Top three questions that customers asked me during the incalculable hours I spent standing behind the registers in bookstores:
Q. I was in here about a month ago and you had a book on the corner of this table. Do you still have it? I think the jacket was blue.
A. [No answer. Suggest the latest John Grisham/Sue Grafton/James Patterson book, whichever was closest to blue.]
Q. Do you have that book that was on TV?
Q. Where do you keep the nonfiction?
A. Everywhere, man.
Nonfiction, man. It is defined by what it is not. It's both meaningless and whatever you want it to be (except fiction). Somehow, it is also my favorite category. Here is a closer look at three of our picks for the best books of the year in Nonfiction.
|Thank You for Your Service by David Finkel|
How do you make war personal? It's not easy, especially when writing about a war that the public has basically given up on (or was never that interested in to begin with). Descriptions of violence that most of us will never see can lose their potency and trail off toward the abstract; it happens in even the best novels and nonfiction. But what David Finkel has done is to follow the troops home from Iraq to cover their "after-war." Their struggles and suffering back in the States are easier for us to relate to, and Thank You For Your Service is an absolutely mesmerizing account of the pain and hope that they carry from day-to-day. Learn More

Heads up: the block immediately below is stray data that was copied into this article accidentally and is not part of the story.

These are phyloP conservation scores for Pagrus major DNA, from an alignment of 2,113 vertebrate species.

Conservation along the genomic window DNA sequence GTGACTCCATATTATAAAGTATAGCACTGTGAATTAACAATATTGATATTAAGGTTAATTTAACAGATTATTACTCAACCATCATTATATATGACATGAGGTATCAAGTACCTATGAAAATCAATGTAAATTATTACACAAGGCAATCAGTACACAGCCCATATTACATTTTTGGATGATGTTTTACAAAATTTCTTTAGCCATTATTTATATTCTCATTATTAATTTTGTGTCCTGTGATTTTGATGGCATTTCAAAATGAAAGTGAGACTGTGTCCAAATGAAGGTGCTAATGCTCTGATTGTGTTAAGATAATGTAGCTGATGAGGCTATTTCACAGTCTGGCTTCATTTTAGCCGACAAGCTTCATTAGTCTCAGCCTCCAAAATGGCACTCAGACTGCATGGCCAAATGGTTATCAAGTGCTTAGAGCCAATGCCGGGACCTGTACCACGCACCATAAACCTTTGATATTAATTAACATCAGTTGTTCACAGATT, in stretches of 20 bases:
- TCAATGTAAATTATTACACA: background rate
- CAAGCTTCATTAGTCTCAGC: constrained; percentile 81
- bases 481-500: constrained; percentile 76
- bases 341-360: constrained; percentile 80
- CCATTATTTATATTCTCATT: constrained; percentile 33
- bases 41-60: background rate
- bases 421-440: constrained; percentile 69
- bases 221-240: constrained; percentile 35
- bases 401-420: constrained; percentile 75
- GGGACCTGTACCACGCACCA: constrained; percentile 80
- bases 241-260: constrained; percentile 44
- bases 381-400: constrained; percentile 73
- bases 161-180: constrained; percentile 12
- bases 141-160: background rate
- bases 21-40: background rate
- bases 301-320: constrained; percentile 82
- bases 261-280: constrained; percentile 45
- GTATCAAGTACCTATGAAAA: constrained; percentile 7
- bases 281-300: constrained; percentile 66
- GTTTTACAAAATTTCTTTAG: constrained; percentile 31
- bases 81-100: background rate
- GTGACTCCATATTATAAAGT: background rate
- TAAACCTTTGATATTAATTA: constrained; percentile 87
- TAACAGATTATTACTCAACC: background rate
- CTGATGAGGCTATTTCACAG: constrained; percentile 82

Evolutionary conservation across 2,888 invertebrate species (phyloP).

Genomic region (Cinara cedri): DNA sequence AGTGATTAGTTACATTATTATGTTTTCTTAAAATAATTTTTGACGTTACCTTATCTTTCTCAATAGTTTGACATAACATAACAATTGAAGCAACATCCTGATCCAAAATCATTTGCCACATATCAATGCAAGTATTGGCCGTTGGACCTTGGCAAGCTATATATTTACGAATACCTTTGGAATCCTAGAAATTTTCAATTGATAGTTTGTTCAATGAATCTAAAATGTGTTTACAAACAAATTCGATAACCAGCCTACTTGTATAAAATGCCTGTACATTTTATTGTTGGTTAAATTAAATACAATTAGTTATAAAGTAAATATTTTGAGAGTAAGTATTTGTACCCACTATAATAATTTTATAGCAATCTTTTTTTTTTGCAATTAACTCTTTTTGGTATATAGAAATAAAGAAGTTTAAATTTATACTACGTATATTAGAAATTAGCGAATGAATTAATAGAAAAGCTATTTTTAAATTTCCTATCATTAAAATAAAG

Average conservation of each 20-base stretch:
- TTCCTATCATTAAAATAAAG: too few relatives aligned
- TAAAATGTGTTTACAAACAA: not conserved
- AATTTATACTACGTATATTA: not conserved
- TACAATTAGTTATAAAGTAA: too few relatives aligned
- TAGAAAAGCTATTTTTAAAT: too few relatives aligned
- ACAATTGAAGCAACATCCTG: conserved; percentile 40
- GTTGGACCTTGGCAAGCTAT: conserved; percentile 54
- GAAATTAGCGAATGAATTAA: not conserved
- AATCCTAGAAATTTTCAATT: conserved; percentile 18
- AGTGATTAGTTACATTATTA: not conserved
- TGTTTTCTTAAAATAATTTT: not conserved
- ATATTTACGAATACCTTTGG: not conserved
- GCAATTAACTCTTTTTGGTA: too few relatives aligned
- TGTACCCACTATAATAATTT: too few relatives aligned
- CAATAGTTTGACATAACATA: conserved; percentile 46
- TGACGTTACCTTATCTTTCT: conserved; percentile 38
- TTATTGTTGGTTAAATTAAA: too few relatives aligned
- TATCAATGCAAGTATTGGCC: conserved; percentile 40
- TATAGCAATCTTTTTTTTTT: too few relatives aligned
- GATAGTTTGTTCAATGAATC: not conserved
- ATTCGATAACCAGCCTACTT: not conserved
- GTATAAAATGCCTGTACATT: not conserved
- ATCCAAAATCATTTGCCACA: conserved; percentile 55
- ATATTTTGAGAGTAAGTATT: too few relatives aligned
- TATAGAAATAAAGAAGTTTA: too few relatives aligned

When Robert "Papa Pilgrim" Hale, his wife Country Rose, and their 15 children moved into the old mining outpost of McCarthy, Alaska, they were welcomed as kindred--if eccentric--souls by the ghost town's few residents. But after purchasing an old mining claim in Wrangell-St. Elias National Park, Hale chafed against the regulations that came with being a inholder, and the humble hermit became a lightning rod for property-rights activists in Alaska and beyond. Expanding on his original reporting for the Anchorage Daily News, Kizzia has written a nearly unbelievable tale of narcissism and religious mania, building toward a denouement reminiscent of Night of the Hunter and Robert Mitchum's own creepy and deranged preacher. This book somehow flew under the radar this year, but everyone who's taken my recommendation on it has had their mind blown. Learn More
Between Man and Beast: An Unlikely Explorer and the African Adventure that Took the Victorian World by Storm by Monte Reel
NB: Though Between Man and Beast is now available in paperback (and I've linked to it here), I've used the hardcover image for its awesome depiction of an angry gorilla bending a rifle barrel in half.
|Read more in our free Best Books of 2013: Reader's Guide, which you can download now for your Kindle. It features interviews, essays, excerpts, and other fun extras about the year's top 20 titles: Donna Tartt talks about her eating habits while writing The Goldfinch; David Finkel discusses the emotional impact following the 2-16 infantry battalion in Thank You for Your Service; and much more.|